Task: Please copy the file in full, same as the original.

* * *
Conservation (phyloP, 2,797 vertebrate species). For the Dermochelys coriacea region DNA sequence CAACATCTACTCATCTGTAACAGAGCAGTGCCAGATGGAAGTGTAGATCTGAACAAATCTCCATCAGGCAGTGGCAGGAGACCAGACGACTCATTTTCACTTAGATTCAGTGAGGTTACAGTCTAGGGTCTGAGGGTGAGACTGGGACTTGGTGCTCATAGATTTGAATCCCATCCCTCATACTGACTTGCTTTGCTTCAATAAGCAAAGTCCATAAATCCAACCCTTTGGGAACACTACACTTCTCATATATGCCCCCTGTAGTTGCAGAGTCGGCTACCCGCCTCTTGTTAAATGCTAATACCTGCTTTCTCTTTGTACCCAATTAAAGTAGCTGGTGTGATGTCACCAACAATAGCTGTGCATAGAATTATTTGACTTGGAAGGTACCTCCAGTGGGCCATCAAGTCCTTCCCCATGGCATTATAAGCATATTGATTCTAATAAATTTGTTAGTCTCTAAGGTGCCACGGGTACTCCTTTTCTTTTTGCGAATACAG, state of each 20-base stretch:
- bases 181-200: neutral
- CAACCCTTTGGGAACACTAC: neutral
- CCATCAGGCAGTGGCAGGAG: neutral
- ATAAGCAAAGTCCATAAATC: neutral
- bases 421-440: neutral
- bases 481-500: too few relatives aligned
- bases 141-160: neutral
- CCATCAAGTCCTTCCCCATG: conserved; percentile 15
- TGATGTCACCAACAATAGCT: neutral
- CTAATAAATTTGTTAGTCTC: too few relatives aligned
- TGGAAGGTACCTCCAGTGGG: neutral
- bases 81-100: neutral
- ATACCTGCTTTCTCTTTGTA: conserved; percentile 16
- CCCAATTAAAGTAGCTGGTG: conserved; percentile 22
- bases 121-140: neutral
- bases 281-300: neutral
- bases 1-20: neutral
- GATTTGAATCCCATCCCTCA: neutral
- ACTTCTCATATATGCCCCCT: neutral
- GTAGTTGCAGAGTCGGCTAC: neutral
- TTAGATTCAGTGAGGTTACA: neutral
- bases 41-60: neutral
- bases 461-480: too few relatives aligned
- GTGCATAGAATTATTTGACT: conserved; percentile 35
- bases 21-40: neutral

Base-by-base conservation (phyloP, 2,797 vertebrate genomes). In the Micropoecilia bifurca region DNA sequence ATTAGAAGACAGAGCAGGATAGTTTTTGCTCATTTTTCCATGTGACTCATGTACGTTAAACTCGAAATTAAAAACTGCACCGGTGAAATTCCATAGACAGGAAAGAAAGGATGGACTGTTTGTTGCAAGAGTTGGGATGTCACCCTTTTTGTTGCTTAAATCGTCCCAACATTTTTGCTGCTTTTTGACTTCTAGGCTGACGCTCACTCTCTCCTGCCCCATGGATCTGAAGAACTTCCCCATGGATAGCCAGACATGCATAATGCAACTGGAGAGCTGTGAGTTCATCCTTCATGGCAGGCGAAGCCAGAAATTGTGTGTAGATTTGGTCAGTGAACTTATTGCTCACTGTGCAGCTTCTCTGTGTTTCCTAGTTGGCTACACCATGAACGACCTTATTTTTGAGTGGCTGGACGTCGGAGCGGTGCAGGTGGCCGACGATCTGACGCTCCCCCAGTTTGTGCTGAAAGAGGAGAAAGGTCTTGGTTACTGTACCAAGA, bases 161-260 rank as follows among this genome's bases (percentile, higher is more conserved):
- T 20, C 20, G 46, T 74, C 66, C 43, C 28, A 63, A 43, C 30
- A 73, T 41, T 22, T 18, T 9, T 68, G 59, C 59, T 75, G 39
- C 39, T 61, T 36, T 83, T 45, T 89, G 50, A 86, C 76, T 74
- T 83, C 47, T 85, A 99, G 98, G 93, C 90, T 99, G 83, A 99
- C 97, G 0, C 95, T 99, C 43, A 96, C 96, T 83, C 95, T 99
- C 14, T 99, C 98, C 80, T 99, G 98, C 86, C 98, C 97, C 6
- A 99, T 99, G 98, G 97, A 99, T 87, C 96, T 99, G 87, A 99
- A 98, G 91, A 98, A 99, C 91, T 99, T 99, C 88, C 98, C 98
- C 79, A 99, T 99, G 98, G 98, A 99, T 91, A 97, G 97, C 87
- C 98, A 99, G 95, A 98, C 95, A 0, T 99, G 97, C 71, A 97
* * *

Conservation (phyloP, 2,797 vertebrate species). For the Dermochelys coriacea region DNA sequence CAACATCTACTCATCTGTAACAGAGCAGTGCCAGATGGAAGTGTAGATCTGAACAAATCTCCATCAGGCAGTGGCAGGAGACCAGACGACTCATTTTCACTTAGATTCAGTGAGGTTACAGTCTAGGGTCTGAGGGTGAGACTGGGACTTGGTGCTCATAGATTTGAATCCCATCCCTCATACTGACTTGCTTTGCTTCAATAAGCAAAGTCCATAAATCCAACCCTTTGGGAACACTACACTTCTCATATATGCCCCCTGTAGTTGCAGAGTCGGCTACCCGCCTCTTGTTAAATGCTAATACCTGCTTTCTCTTTGTACCCAATTAAAGTAGCTGGTGTGATGTCACCAACAATAGCTGTGCATAGAATTATTTGACTTGGAAGGTACCTCCAGTGGGCCATCAAGTCCTTCCCCATGGCATTATAAGCATATTGATTCTAATAAATTTGTTAGTCTCTAAGGTGCCACGGGTACTCCTTTTCTTTTTGCGAATACAG, state of each 20-base stretch:
- bases 181-200: neutral
- CAACCCTTTGGGAACACTAC: neutral
- CCATCAGGCAGTGGCAGGAG: neutral
- ATAAGCAAAGTCCATAAATC: neutral
- bases 421-440: neutral
- bases 481-500: too few relatives aligned
- bases 141-160: neutral
- CCATCAAGTCCTTCCCCATG: conserved; percentile 15
- TGATGTCACCAACAATAGCT: neutral
- CTAATAAATTTGTTAGTCTC: too few relatives aligned
- TGGAAGGTACCTCCAGTGGG: neutral
- bases 81-100: neutral
- ATACCTGCTTTCTCTTTGTA: conserved; percentile 16
- CCCAATTAAAGTAGCTGGTG: conserved; percentile 22
- bases 121-140: neutral
- bases 281-300: neutral
- bases 1-20: neutral
- GATTTGAATCCCATCCCTCA: neutral
- ACTTCTCATATATGCCCCCT: neutral
- GTAGTTGCAGAGTCGGCTAC: neutral
- TTAGATTCAGTGAGGTTACA: neutral
- bases 41-60: neutral
- bases 461-480: too few relatives aligned
- GTGCATAGAATTATTTGACT: conserved; percentile 35
- bases 21-40: neutral

Base-by-base conservation (phyloP, 2,797 vertebrate genomes). In the Micropoecilia bifurca region DNA sequence ATTAGAAGACAGAGCAGGATAGTTTTTGCTCATTTTTCCATGTGACTCATGTACGTTAAACTCGAAATTAAAAACTGCACCGGTGAAATTCCATAGACAGGAAAGAAAGGATGGACTGTTTGTTGCAAGAGTTGGGATGTCACCCTTTTTGTTGCTTAAATCGTCCCAACATTTTTGCTGCTTTTTGACTTCTAGGCTGACGCTCACTCTCTCCTGCCCCATGGATCTGAAGAACTTCCCCATGGATAGCCAGACATGCATAATGCAACTGGAGAGCTGTGAGTTCATCCTTCATGGCAGGCGAAGCCAGAAATTGTGTGTAGATTTGGTCAGTGAACTTATTGCTCACTGTGCAGCTTCTCTGTGTTTCCTAGTTGGCTACACCATGAACGACCTTATTTTTGAGTGGCTGGACGTCGGAGCGGTGCAGGTGGCCGACGATCTGACGCTCCCCCAGTTTGTGCTGAAAGAGGAGAAAGGTCTTGGTTACTGTACCAAGA, bases 161-260 rank as follows among this genome's bases (percentile, higher is more conserved):
- T 20, C 20, G 46, T 74, C 66, C 43, C 28, A 63, A 43, C 30
- A 73, T 41, T 22, T 18, T 9, T 68, G 59, C 59, T 75, G 39
- C 39, T 61, T 36, T 83, T 45, T 89, G 50, A 86, C 76, T 74
- T 83, C 47, T 85, A 99, G 98, G 93, C 90, T 99, G 83, A 99
- C 97, G 0, C 95, T 99, C 43, A 96, C 96, T 83, C 95, T 99
- C 14, T 99, C 98, C 80, T 99, G 98, C 86, C 98, C 97, C 6
- A 99, T 99, G 98, G 97, A 99, T 87, C 96, T 99, G 87, A 99
- A 98, G 91, A 98, A 99, C 91, T 99, T 99, C 88, C 98, C 98
- C 79, A 99, T 99, G 98, G 98, A 99, T 91, A 97, G 97, C 87
- C 98, A 99, G 95, A 98, C 95, A 0, T 99, G 97, C 71, A 97